Another Bay Area old-timer, Southland Mall in Hayward has been around since 1964. This directory is in the style of a Taubman mall. Although the mall was developed by Taubman, I'm not sure if they owned it at the time. This directory comes from the late Eighties.

Mall Logos - Vintage Sunvalley Mall

One of my favorite logos, this one comes from Sunvalley Mall in Concord. It's circa late Eighties to Early Nineties. Taubman liked the simple logo design on their mall directories, although it lasted only a short time.

Tuesday, September 19, 2006

Mall Logos - Vintage NewPark Mall

Here's another logo from a scanned mall directory. This time, it's NewPark Mall in Newark, CA. The directory I scanned it from dates from the late Eighties. It's before JC Penney joined the mall and the Target was still Emporium-Capwell.
The NewPark Mall logo consists of two three-leaved clovers. This logo is still visible in some locations around the mall (such as, parking signs).

Mall Memories - San Mateo Fashion Island

Rummaging through my mall directory collection, I found this vintage directory for San Mateo Fashion Island. Lasting barely a decade, this mall opened in the early Eighties with Bullock's, Liberty House, JC Penney, and Montgomery Ward as anchor tenants. It also featured a movie theatre and food court surrounding an elegant ice skating rink. The mall opened to great fanfare and was popular for a short time. However, both Bullock's and Liberty House nearly simultaneously shuttered their Northern California stores. They were locked into leases at Fashion Island, so both stores had their only Northern California location here. Each barely dropped a dime into advertising. Bullock's closed first and Liberty House nearly a year later.

This directory was printed between that time, about 1983-4, and features the hottest in Eighties fashions (including red nylons).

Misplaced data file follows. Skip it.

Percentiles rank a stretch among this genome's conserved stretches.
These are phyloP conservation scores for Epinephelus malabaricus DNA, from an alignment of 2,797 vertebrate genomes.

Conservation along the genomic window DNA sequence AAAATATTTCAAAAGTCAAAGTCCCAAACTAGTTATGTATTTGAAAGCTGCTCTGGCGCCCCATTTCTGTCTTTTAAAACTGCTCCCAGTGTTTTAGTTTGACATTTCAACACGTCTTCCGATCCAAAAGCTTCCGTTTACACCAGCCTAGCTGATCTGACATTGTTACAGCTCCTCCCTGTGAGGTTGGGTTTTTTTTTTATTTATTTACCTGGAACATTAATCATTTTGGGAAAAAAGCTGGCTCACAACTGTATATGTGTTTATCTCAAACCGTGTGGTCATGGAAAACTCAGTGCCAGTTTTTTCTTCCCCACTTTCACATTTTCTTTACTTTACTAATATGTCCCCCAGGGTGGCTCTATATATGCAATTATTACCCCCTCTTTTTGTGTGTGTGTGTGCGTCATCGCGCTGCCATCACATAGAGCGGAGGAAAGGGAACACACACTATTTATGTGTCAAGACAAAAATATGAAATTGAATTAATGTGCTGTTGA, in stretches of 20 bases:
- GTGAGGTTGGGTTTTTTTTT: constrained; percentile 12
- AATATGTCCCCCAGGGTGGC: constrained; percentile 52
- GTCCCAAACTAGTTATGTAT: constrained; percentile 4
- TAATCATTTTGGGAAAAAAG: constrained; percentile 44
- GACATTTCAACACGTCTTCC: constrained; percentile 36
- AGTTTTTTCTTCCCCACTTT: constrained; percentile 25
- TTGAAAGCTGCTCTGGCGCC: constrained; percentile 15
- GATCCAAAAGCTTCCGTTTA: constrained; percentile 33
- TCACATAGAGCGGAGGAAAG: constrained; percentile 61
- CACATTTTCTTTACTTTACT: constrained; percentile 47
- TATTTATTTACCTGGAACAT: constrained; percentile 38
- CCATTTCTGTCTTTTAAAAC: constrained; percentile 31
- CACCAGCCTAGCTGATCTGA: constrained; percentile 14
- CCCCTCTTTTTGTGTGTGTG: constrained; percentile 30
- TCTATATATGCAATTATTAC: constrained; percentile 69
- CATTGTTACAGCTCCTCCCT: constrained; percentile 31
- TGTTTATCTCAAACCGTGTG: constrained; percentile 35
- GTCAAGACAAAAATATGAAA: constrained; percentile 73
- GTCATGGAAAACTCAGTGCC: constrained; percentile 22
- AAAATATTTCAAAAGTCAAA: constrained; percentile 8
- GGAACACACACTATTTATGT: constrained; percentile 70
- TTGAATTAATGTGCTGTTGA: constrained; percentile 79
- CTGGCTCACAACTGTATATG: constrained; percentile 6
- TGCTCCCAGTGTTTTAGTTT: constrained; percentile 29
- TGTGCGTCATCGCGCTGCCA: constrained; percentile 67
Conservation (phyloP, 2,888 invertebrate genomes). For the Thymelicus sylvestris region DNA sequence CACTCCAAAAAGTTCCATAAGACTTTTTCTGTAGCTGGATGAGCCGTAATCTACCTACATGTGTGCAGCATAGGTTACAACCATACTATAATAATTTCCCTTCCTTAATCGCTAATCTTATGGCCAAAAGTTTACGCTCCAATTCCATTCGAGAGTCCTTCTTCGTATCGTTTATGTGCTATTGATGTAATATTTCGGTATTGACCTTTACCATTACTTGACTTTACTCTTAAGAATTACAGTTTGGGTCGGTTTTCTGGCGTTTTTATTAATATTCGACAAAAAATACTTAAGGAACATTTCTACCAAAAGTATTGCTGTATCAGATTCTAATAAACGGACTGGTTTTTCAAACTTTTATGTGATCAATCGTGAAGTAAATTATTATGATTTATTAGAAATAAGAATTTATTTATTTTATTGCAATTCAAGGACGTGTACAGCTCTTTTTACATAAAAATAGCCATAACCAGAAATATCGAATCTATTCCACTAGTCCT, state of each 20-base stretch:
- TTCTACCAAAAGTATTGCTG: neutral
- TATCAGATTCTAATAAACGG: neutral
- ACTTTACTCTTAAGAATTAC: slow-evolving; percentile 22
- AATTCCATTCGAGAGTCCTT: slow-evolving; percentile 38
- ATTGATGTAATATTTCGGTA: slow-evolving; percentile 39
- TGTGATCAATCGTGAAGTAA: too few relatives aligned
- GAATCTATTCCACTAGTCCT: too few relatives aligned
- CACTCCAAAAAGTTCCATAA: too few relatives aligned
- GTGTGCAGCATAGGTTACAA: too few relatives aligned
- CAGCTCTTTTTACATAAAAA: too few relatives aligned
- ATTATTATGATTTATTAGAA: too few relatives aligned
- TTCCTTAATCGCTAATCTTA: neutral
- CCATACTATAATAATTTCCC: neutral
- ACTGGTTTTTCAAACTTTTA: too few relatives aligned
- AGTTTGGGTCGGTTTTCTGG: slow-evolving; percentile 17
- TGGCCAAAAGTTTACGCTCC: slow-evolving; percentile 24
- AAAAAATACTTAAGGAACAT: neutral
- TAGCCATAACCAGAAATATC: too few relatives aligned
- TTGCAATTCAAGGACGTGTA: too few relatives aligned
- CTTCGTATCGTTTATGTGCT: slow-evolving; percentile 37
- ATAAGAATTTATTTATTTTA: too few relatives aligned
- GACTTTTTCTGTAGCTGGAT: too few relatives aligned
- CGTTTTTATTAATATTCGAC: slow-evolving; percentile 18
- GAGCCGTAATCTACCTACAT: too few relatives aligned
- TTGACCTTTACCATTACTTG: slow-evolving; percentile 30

Eventually, the mall's vacancy rate skyrocketed. The Bullock's was built with a unique Teflon tent roof, which made it costly to heat and cool. No store wanted to take on such a liability. A sports store eventually moved in, but it failed shortly thereafter. The empty Liberty House once housed a Whole Earth Access store, which closed after the concept failed. Eventually, the mall was sold and renamed "The Island." It was to be rebranded as an entertainment destination since the theatre and ice rink both remained popular. Eventually, Montgomery Ward's fell into hard times and closed. Penney's, too, decided to close. The mall was torn down and replaced by a power center, Bridgepointe.
How I do remember the brown tile floors. I also remember the layout being confusing because you were constantly questioning which direction to walk. If you made the wrong turn, you ended up outside, the food court, or somewhere else. In addition to the failures of the anchor stores and the strength of San Mateo's other mall, Hillsdale Shopping Center, I think Fashion Island's layout was the nail in its coffin.

Mall Logos - Vintage Stoneridge Mall

This is the first in a series of posts that will showcase mall logos, both vintage and current.
This first logo comes from Stoneridge Mall in Pleasanton. I scanned a mall directory from the Eighties. Taubman, the builder and original owner of the mall, consistently built malls with artistic qualities and shapes. Their logos are no exception.

Thursday, September 07, 2006

Stoneridge Mall Renovation Flounders

The much-hyped renovation of Stoneridge Mall has fallen flat. According to the Pleasanton Weekly, permits haven't even been issued.

At fault is the Mills Corporation, the owner of Stoneridge Mall. They simply don't have the cash. They recently put the company up for sale, but no one wanted it. Other projects around the world and recent acquisitions have cost the company a fortune.

Renovation plans include a new 144,000 square foot Nordstrom, 900-car parking garage, and expanded mall and cinema in the old Nordstrom building.

However, construction has begun on the new Cheesecake Factory and P.F. Chang restaurants just outside Macy's Women. The parking lot is currently closed and detours in place.

According to Pleasanton Weekly, neither the Mills Corporation nor mall management would comment on the delays.

Read the full story.